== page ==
Soft-spoken and self-conscious, Erisdania Martinez used to yearn to speak out and find the power of her voice with others. That longing continued until the day she found herself in a debate class, arguing points of law, standing up for herself. Things haven’t been the same since for the high school senior.
“I used to be extremely shy,” Martinez recalled. “That completely changed when I started to do debate and learn more about the law.”
Martinez will graduate soon from St. Vincent Academy in Newark, New Jersey. This fall, she’ll enter the prestigious Drew University in Madison, New Jersey.
“NJ LEEP to me means family, it means dedication, and it's a big part of who I am.”
— Erisdania Martinez
None of that would have happened, she said, without NJ LEEP — the New Jersey Law and Education Empowerment Project. Through the nonprofit’s in-depth tutoring, mentoring, career building, coaching, and other college preparatory resources, she found a new vision for her life.
“NJ LEEP to me means family, it means dedication, and it's a big part of who I am,” said Martinez, who completed NJ LEEP’s debate program. “Not only are (other students) dedicated, but you yourself are going to be dedicated, because you see the dedication that every other student has.”
Since its inception in 2006, NJ LEEP has helped scores of young people from low-income, urban households and first-generation college students enter universities in preparation for careers in law, business, and other professional fields.
The nonprofit honored Wells Fargo CEO Allen Parker with its award for Leadership in the Promotion of Diversity at its annual fundraising gala on May 29. Wells Fargo Deputy General Counsel Tom Trujillo was also honored.
Parker’s former law firm, Cravath, Swaine & Moore, co-sponsored the gala in past years when he was lead partner, and it continues to be a co-sponsor. Wells Fargo is a first-time co-sponsor of the event this year.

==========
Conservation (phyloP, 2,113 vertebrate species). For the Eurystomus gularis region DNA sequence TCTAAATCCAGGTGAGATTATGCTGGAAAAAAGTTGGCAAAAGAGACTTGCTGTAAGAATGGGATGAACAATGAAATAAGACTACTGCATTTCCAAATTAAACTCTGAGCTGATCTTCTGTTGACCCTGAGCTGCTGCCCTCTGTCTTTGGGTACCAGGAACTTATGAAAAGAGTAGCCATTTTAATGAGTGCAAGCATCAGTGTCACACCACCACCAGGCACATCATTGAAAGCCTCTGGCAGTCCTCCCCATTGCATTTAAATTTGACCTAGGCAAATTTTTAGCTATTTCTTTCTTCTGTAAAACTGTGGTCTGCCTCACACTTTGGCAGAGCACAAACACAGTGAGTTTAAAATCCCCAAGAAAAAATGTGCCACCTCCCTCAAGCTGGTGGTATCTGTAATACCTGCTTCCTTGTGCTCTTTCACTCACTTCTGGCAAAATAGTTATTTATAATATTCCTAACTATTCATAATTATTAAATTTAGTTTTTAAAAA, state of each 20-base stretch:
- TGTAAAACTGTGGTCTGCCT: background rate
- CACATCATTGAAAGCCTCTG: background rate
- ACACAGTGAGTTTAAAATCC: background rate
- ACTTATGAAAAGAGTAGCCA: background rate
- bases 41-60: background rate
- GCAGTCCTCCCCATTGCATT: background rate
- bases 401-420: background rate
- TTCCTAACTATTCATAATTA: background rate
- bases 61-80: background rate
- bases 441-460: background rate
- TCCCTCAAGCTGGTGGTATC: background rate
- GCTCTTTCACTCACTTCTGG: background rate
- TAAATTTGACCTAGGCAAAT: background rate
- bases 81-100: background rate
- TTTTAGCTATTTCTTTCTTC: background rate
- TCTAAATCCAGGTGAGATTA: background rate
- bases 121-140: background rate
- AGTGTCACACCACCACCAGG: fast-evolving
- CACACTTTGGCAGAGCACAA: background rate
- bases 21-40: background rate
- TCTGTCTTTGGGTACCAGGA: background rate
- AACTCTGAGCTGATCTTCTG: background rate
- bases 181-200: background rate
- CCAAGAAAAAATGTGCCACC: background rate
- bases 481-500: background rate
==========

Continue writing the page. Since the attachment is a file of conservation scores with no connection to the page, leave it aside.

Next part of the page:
Such support allows NJ LEEP to offer students career exposure through field trips, on-the-job programs, mentorship through a Constitutional Law Debate and Mentoring Program, and professional contacts through networking events, nonprofit officials said.
“Leaders like Allen Parker are so critical in the promotion of diversity and inclusion, and in supporting our community,” said Matthew Feinstein, NJ LEEP executive director. “Since opening our doors 12 years ago, NJ LEEP has been incredibly fortunate to have the support and partnership of dozens of corporations and corporate leaders. Thanks to leaders like Allen, our students and families are more connected to each other and to their community, which makes us all more successful.”
Parker said it is clear that ensuring diversity in legal education and law schools is the main avenue through which the law profession itself becomes more diverse and better serves the greater population.
“The single most important thing in terms of creating greater diversity in law firms is making sure we have a diverse pipeline of students,” he said. “One of the primary ways we do that is through great organizations like NJ LEEP that actually do the hard work to enable young people to become law students and ultimately part of the diverse workforce that we need in our law firms.”
When he joined Wells Fargo in early 2017 as its general counsel, Parker launched the Legal Excellence Project, which emphasized an open and collaborative work environment in which everyone on the legal team would feel he or she had voice, value, and respect. Diversity and inclusion played a big role in that effort, he said.
“We believe that by building an environment where we have people with diverse viewpoints, we build better relationships with our team members, our customers, and all the people we serve.”
— Allen Parker
Now, as CEO, Parker presides over a companywide landscape that has “diversity and inclusion as one of its foundational values.”
“We believe that by building an environment where we have people with diverse viewpoints, we build better relationships with our team members, our customers, and all the people we serve,” he said. “We want to create an environment where people are comfortable exchanging their ideas and are valued not only for what they can do, but also for who they are.”
By creating that same atmosphere in education for diverse students in law and other fields, organizations like NJ LEEP can encourage them to pursue their dreams, Parker said.
“We know some students face higher hurdles when it comes to thinking about going to college or a graduate program like law or business,” he said. “NJ LEEP works to address this problem. They are a first-rate organization with a terrific mission and a proven record of success.”
For Martinez, the experience at NJ LEEP has given her an unwavering motivation to set her goals for the future as she enters Drew University in the fall. One of the college’s available courses is Semester on the United Nations, in which students have the opportunity to attend classes near UN headquarters, hear guest lecturers from top UN officials, and attend actual meetings of the General Assembly.
It resonates with her goal to become an international lawyer, Martinez said.
“I just have so many people around me doing great things, that have inspired and influenced me,” she said. “One of my biggest goals is to work at the UN and help people.”